فروپاشی حافظه اپیزودیک همراه طول عمر بزرگسالان: مروری بر شواهد رفتاری و عصب فیزیولوژیک
|کد مقاله||سال انتشار||مقاله انگلیسی||ترجمه فارسی||تعداد کلمات|
|33629||2009||6 صفحه PDF||سفارش دهید||5491 کلمه|
Publisher : Elsevier - Science Direct (الزویر - ساینس دایرکت)
Journal : International Journal of Psychophysiology, Volume 71, Issue 1, January 2009, Pages 64–69
The ability to learn and remember new information declines along life. Empirical evidence reveals that this deficit occurs unevenly with different types of memory. Episodic memory, which is referred to as the ability to remember our own experiences in a determined temporal and spatial context, is especially vulnerable to aging. Episodic information can be retrieved with or without the context information that took place when the episodic event was encoded. There is agreement that, with advancing age, the source information related to an episodic event is more susceptible to be forgotten than the event; however, there is no consensus regarding the age at which this decline begins, the speed of source-memory decline along life or the possible changes, due to aging, in neurophysiological activity during encoding of source information that is subsequently correctly retrieved. In an attempt to answer the first two issues, a behavioral study with 552 subjects from 20 to 80 years of age was conducted, which provided evidence of the exact age at which source memory starts to decline and of the speed of this memory loss along life. To address the last question, event-related potentials were recorded while young and old adults encoded source information, to investigate whether older adults generate memory traces different from young adults during encoding.
One of the most significant problems that people have to deal with as they get older is the loss of their memory abilities. Although the amount of memory deficit varies among individuals, it can be considered a universal phenomenon, since all humans will sooner or later experience some degree of memory difficulties. However, this deficit does not occur in all kinds of memories, some of them resist the passage of time better than others. Evidence has revealed that the elderly perform adequately in memory tasks that require less effort, as in implicit memory tasks, in which previously experienced stimuli affect subsequent behavior with or without the subject being aware of the previous presentation of these stimuli (Light et al., 1992), or in primary memory tasks in which subjects are required to repeat a set of stimuli in the same order (Puckett and Stockburger, 1988) and in recognition tasks in which subjects have to indicate if a stimulus has been previously presented or not (Craik and McDowd, 1987). Performance diminishes in tasks that demand a strong effort, as in working memory tasks in which subjects have to transform the information retained in their mind for a few seconds (Dobbs and Rule, 1989), in free recall tasks in which no clues are given to the subject to retrieve information (Schonfield and Robertson, 1966), and in prospective memory tasks in which subjects have to carry out some action without reminders (Einstein et al., 1995). Thus, when elderly people are required to retrieve or manipulate information employing their own resources without external help, performance tends to decline. Episodic memory, which is referred to as the ability to remember our own experiences in a determined temporal and spatial context (Tulving, 1972), is especially vulnerable as a function of normal aging when it is evaluated by means of free recall tasks but not when it is evaluated by recognition tasks (Craik and McDowd, 1987). In view of the fact that episodic memory comprises information about the event itself and about the context related to that event, it has been possible to establish that, with advancing age, the source information related to an episodic event is more susceptible to being forgotten than the event (McIntyre and Craik, 1987). Older adults perform poorer than young adults in episodic tasks in which subjects are required to retrieve the context or the source related to a specific event as has been shown by numerous studies (Spencer and Raz, 1995). However, there is no consensus regarding the following: At what age does source memory start to decline? How fast does this deficit occur along life? Is this deficit related to differences in the electrophysiological activity of young and old adults at the time of encoding source information that is subsequently correctly retrieved or forgotten? The following pages contain a review of the studies that have investigated these issues and describe some of the experimental evidence obtained at our laboratory. Firstly, a description is made of the most frequently employed tasks used to study source memory, and details of the source-memory paradigm employed in our experiments are provided. Then, an answer to the first two questions mentioned above is attempted by examining previous behavioral studies and our own experiments. The final part seeks to answer the third question posed. Only neurophysiological studies employing the event-related potential (ERP) technique are discussed, because a satisfactory report of research with other techniques is beyond the scope of this document. 2. Methods for studying source memory The distinction between the event and the context in episodic memory has motivated the development of tasks that allow a separate evaluation of each. One of the first tasks employed to study item and source information was the so-called ‘remember/know’ procedure (Tulving, 1985). In this task, during the test session, subjects are instructed to provide a ‘remember’ answer if they are able to retrieve any contextual information related to the item that was presented for the first time in the study session, or to endorse a ‘know’ response if the item seems familiar to them but they are unable to retrieve contextual information from the study session. This task relies on the subject's introspection, since it is not possible to verify the actual information retrieved by the subject at each trial, or to identify the nature of this contextual information. Despite this shortcoming, this procedure has been extensively employed to test episodic memory. A more objective method to determine whether recognition memory was or was not accompanied by retrieval of contextual information consists of presenting each item in a specific context during a study session, followed by a test session in which subjects are required to retrieve the context of each item presented in the previous session. This task will be referred to hereafter as a source-memory paradigm. This procedure permits measurement of the subject's ability either to retrieve or not to retrieve the specific source under evaluation. In the studies described here a source-memory paradigm previously used in a functional magnetic resonance imaging (fMRI) study was employed (Cansino et al., 2002). Fig. 1 illustrates the stimuli used to produce a high level of item memory by employing perceptually rich and distinctive pictorial color images of common objects as stimuli. A total set of 108 images was used for the behavioral experiments (72 items for the encoding session and the total set for the retrieval session), while for the ERP experiments a total set of 180 images was employed (120 items for the encoding session and the total set for the retrieval session). The images for the encoding session of each subject were randomly selected from the total set of images.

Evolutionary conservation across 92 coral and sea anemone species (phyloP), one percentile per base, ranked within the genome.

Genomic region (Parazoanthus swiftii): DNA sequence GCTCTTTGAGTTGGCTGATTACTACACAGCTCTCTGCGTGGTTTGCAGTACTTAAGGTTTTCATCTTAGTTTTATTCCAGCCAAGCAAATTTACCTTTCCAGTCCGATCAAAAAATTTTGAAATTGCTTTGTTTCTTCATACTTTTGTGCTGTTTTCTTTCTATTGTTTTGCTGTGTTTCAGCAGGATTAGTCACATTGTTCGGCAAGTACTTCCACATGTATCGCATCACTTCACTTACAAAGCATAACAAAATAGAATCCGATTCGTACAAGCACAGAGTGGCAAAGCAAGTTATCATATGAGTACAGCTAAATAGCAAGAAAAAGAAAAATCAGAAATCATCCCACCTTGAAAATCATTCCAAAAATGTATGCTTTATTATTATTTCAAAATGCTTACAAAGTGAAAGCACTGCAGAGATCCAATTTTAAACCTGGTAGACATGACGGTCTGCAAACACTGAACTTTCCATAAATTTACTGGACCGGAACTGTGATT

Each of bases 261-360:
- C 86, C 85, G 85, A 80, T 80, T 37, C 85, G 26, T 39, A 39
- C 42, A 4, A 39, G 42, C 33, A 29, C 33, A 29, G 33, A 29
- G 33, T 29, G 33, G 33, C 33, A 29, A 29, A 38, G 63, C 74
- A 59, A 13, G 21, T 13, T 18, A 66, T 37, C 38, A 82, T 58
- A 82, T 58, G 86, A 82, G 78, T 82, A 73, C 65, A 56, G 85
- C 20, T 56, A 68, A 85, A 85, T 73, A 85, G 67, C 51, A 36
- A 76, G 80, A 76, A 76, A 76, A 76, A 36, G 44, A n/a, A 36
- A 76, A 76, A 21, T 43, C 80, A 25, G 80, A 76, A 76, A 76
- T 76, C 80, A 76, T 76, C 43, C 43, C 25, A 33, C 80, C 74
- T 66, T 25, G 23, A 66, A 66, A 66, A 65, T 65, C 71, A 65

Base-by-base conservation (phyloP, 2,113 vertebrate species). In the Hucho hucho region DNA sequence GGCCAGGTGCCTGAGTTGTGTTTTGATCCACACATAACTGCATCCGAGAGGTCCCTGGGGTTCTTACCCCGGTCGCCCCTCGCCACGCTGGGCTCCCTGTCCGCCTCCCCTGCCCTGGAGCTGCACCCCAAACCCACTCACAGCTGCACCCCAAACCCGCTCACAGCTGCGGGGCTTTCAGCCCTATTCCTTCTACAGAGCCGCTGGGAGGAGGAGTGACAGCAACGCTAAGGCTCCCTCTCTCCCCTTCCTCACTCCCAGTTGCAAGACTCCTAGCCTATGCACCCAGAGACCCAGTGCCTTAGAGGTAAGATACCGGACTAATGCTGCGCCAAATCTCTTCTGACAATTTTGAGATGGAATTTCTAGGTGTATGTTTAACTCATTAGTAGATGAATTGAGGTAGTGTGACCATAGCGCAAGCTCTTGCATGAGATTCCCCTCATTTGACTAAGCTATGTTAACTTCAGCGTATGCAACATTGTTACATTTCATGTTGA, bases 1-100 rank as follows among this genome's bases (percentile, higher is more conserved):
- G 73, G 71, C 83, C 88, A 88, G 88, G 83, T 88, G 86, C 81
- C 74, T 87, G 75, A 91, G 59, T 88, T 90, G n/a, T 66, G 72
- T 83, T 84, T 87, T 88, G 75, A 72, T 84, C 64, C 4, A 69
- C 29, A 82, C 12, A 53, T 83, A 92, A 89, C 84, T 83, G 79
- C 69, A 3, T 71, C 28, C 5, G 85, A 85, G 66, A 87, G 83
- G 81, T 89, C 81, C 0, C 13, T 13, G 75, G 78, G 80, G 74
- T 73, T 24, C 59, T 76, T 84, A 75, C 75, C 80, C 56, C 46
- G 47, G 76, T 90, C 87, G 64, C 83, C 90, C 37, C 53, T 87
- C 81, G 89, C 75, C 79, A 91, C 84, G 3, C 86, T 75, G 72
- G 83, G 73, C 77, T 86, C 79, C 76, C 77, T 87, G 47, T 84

نتیجه گیری انگلیسی
Episodic memory declined gradually across the adult lifespan when examined by means of high-demanding source-memory tasks. Evaluation of this decay along the life decades showed that it started at 31 years of age or after the end of the first adult decade (21 to 30 years old). The rate of this decline, measured in a sample of more than 550 subjects, is roughly equivalent to the increase in probability of forgetting that one item has been previously seen every 4 years, and to the increase in probability of being unable to retrieve the source of one item every 2 years. The speed of recognition of one item and of source retrieval of one item diminished by about 7 ms/year. The neural activity underlying source-memory processes during encoding showed an average onset delay of approximately 400 ms and the amplitude was attenuated in older adults compared with young adults. The similar gradual decline observed in source memory as a function of age with that detected in other memory, cognitive, and intellectual functions is remarkable. When these findings are coupled with the preliminary evidence suggesting that neural activity manifested a delay and weakness in old adults this may indicate that source-memory decline is only one of the expressions of a widespread cognitive decline expected with aging characterized by a strong effect on performance as the task gets harder. This generalized decline may be due to the important chemical and structural changes that take place in the central nervous system as organisms become older. The next relevant step in this research field will be to explore the factors that account for the variability observed in cognition abilities among individuals across the adult lifespan.